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Posted 04.05.16

Extended Diploma student promotes awareness for ME with charity Fixers UK

By Sarah Packer

Extended Diploma in Art & Design student Hollie Cullen.

Extended Diploma Art and Design student Hollie Cullen, left chronically fatigued and in constant pain by the condition myalgic encephalomyelitis (ME) is calling on city businesses to back a campaign she has launched to raise awareness about the ‘invisible’ illness.

Hollie is frustrated at how often ME is misunderstood and has created coffee cup sleeves which share details of her experience, facts about ME and links to useful websites.

She worked with Fixers, a charity which helps young people to speak out, to create the sleeves and is now launching the sleeves ahead of ME Awareness Week.

She’s asking local businesses and cafes to stock her coffee cup sleeves during the dedicated awareness week to highlight the condition, which can cause chronic fatigue, painful joints and sensitivity to sunlight.

Hollie says, “Through my coffee cup sleeve campaign, I want to challenge people's knowledge of ME and help people grow a wider understanding about what sufferers really go through, from the stigma surrounding the illness right down to the symptoms.

“I want people to know a quick cup of coffee or a power nap is not going to cure a severe and sometimes life threatening illness.”

“Hollie's positive and determined approach throughout her time at the college, and her work to raise awareness of ME, has been an inspiration to other students." — Tweeny Van Mierlo

ME Awareness week runs from Monday 9 May until 15 May. Hollie hopes that local cafes and businesses will help her get her message out there.

She says, “It is important to me to get as many people on board with this campaign. Together, we can spread the word faster and tackle the stigma around ME as a community.

Hollie designed coffee cup sleeves to promote awareness for the condition.

“It will also raise awareness about the condition so that no longer will sufferers have to spend time simply trying to explain the illness and more often than not facing unhelpful, sometimes hurtful comments about ME.”

It may be known as a hidden illness but the impact of ME on sufferers and their families is anything but hidden.

“I want people to know a quick cup of coffee or a power nap is not going to cure a severe and sometimes life threatening illness.” — Hollie Cullen

Hollie describes living with the condition, “Growing up was really difficult. Due to the ME, I couldn't lead a normal childhood and lost a lot of my teen years due to it.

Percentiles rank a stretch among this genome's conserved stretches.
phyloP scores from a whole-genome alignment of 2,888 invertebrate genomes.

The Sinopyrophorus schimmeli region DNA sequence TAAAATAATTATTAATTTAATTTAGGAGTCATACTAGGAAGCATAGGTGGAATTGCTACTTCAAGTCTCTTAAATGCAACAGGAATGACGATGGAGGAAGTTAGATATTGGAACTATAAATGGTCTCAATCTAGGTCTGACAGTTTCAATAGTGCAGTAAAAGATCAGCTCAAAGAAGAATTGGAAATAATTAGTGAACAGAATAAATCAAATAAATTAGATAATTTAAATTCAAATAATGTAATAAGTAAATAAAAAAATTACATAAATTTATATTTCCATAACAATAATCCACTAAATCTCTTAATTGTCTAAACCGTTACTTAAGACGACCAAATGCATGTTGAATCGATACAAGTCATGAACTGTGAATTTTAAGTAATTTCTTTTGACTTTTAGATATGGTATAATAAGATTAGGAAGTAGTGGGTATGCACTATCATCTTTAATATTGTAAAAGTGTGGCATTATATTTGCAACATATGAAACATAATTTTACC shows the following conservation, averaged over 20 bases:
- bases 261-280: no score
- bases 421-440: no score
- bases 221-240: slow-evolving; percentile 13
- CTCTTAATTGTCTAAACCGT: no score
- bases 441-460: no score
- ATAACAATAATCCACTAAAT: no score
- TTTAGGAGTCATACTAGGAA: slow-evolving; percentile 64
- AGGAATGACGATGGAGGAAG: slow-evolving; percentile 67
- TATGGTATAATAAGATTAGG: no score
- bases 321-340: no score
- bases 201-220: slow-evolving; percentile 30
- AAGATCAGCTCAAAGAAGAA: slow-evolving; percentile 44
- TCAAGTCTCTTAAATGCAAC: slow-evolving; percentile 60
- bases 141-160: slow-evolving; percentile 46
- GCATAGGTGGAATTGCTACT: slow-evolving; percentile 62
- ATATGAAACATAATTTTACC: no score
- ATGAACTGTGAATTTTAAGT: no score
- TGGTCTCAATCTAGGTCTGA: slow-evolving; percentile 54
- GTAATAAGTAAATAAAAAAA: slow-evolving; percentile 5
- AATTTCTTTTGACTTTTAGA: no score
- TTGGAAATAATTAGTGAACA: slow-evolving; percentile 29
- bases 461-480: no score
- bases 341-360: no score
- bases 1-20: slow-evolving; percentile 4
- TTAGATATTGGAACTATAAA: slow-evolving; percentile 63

“It was awful living in a darkened room for months on end due to light sensitivity, complete exhaustion and constant pain all over my body. This was alongside many other symptoms of the illness, all whilst I knew other teens were going out to parties, taking exams and living their lives.”

Here at the college we will be stocking the coffee cup sleeves in its canteen to support the campaign during the awareness week this May.

Tweeny van Mierlo, Course Leader for Extended Diploma in Art and Design says, “Hollie's positive and determined approach throughout her time at the college, and her work to raise awareness of ME, has been an inspiration to other students.

“Hopefully Hollie's work will help to ensure that more young people with ME will receive the support and understanding that they need to succeed in their studies.”

The charity has helped more than 18,000 youngsters across the UK to have a voice in their community on issues such as cyber-bullying, self-harm, suicide or transphobia.

Fixers works with young people aged 16-25 across the UK by providing them with resources to help them campaign on issues they feel strongly about.

The charity has helped more than 18,000 youngsters across the UK to have a voice in their community on issues such as cyber-bullying, self-harm, suicide or transphobia.

Any businesses willing to use the coffee cup sleeves during ME awareness week can contact Carrie Garrad (carrie@fixers.org.uk).

For more information or to make a donation to fund more Fixer projects, visit www.fixers.org.uk
 

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